SONG OF SONGS
FALL SERMON SERIES GUIDE BY PASTOR MARK DRISCOLL
ow does a godly, poor young woman working long hours in the hot sun to help support her single mother and brothers become the wife of a king and one of the most renowned passionate, loving, and enjoyable women the world has ever celebrated?
The answer is found in the biblical book, the Song ofSongs, where we meet this glorious Peasant Princess. She speaks ﬁrst, is spoken of last, and speaks most frequently throughout this sacred love story. We also meet her friends, brothers, and mother as we follow her life through childhood, the teen years, engagement, and marriage.
God tells us that people attempt to satisfy their thirst not by drinking from his streams of living water, but insteadby drinking from man-made toilets (Jer. 2:13). This disturbing metaphor is particularly apt to describe the current thirst for smut and sin.
In Romans 1:24–25, the Apostle Paul says that people either worship God their
As we study the Song of Songs, our primary focus will be how the Peasant Princess became an exemplary wife; our secondary focus will be the intimate marital relationship sheshares with her husband. Through her example, God has much to teach us regarding his plan for sex and marriage. While the Song of Songs is not entirely about sex, the book does contain some very important lessons on the subject. In fact, this 3,000-year-old collection of love letters is extraordinary in its timeliness. In our day, people devote an extraordinary amount of time, money, and energy inpursuit of sex, making it the most popular religion in the world.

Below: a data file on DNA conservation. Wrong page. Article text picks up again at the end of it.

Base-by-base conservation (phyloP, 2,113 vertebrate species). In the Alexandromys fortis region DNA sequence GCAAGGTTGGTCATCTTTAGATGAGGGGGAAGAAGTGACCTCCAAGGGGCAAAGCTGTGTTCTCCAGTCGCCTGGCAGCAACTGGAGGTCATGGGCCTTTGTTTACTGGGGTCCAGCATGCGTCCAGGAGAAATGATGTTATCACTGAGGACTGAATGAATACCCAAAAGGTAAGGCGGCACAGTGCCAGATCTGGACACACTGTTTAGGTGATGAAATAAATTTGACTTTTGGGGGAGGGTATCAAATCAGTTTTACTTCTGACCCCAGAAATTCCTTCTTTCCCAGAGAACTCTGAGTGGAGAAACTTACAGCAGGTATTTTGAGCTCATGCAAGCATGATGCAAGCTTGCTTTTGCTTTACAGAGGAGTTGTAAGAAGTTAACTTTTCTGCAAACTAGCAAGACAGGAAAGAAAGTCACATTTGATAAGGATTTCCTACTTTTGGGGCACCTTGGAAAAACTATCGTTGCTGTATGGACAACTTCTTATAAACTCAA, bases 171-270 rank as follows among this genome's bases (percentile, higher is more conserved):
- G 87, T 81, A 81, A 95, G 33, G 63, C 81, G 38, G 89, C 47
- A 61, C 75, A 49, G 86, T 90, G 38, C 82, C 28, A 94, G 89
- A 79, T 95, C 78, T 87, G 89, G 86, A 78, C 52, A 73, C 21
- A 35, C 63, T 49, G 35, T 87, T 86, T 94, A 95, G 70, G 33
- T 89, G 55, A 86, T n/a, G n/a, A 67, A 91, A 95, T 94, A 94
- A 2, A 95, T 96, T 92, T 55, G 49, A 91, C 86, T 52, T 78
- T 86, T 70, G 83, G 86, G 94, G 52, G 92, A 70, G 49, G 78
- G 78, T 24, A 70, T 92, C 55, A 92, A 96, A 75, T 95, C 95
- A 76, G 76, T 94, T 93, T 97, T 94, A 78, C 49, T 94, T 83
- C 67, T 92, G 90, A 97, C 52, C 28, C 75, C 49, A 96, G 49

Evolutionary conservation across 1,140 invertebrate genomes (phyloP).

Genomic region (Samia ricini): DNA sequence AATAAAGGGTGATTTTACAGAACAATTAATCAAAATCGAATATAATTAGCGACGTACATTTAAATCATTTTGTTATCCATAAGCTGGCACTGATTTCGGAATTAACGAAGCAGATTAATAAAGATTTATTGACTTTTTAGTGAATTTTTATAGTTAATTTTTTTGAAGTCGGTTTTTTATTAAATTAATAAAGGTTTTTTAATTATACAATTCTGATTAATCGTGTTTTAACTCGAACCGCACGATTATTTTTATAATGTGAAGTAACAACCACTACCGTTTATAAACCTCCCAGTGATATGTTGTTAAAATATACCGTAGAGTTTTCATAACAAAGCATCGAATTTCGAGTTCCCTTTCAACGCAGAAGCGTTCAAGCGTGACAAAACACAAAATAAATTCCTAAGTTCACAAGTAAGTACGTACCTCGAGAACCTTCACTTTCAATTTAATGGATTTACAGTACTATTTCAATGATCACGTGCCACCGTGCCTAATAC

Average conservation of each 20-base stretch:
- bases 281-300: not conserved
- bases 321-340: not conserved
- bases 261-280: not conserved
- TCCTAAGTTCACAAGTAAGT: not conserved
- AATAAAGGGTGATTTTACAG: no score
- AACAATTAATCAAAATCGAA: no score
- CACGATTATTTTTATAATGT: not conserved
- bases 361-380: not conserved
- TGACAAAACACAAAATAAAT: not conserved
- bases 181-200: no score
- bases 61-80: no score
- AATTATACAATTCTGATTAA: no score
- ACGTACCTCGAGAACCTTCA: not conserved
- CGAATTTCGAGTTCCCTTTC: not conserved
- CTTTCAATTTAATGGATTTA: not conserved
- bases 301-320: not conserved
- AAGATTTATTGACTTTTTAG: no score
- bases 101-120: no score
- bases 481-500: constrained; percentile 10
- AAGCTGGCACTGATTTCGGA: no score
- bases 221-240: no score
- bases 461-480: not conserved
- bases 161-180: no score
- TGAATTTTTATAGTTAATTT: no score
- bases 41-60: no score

Creator and enjoy his creation—including our bodies—or people worship creation as God, and in sexual sin offer their bodies as living sacriﬁces (which is the deﬁnition of worship in Romans 12:1). Paul goes on to explain that those who worship creation invariably worship the human body because it is the apex of God’s creation. Inthis upending of rightful worship, sex becomes a religion and the sex act a perverse sacrament.
With my body, I thee worship.
–Traditional Anglican wedding vows
Every man who knocks on the door of a brothel is looking for God.
–G. K. Chesterton
More money is spent each year on pornography than country music, rock music, jazz music, classical music, Broadway plays, and ballet combined.(US News and World Report) Christianity today is comprised of three basic denominations: Protestant, Catholic, and Orthodox. Likewise, the religion of Sex also includes three “denominations”: Straight, Gay, and Bisexual. Like Christian denominations, the Sex denominations have web sites (social networks, chat rooms, classiﬁed ads), designated houses of worship (bars, clubs, and strip joints), andfollowers who vigorously evangelize and recruit new members. In Scripture, we see that God is our Creator and that he created us male and female with bodies created for pleasure and marital oneness (Genesis 1–2). God’s original intent was chastity before and ﬁdelity in heterosexual marriage; we worship God in part by obeying him in pure pleasure. A ﬁctitious demon in The Screwtape Letters, by C.S. Lewis, admits the origins of sex: “Never forget that when we are dealing with any pleasure in its healthy and normal and satisfying form, we are, in a sense, on the In sum, the greatest threat to Christianity is Sex. Perversion of every sort and kind is the worship that deﬁnes which denomination of Sex one is in. In Paul’s day, he accused some people of worshiping their stomachs as their god(Phil. 3:19); in our day it appears that our god has simply moved slightly south. And everyone who settles for the worship of Sex is deep down truly seeking an intimacy, joy, and connection that is only found through faith in relationship with God. As G. K. Chesterton said, “Every man who knocks on the door of a brothel is looking for God.” Through the story of the Peasant Princess, we can learn...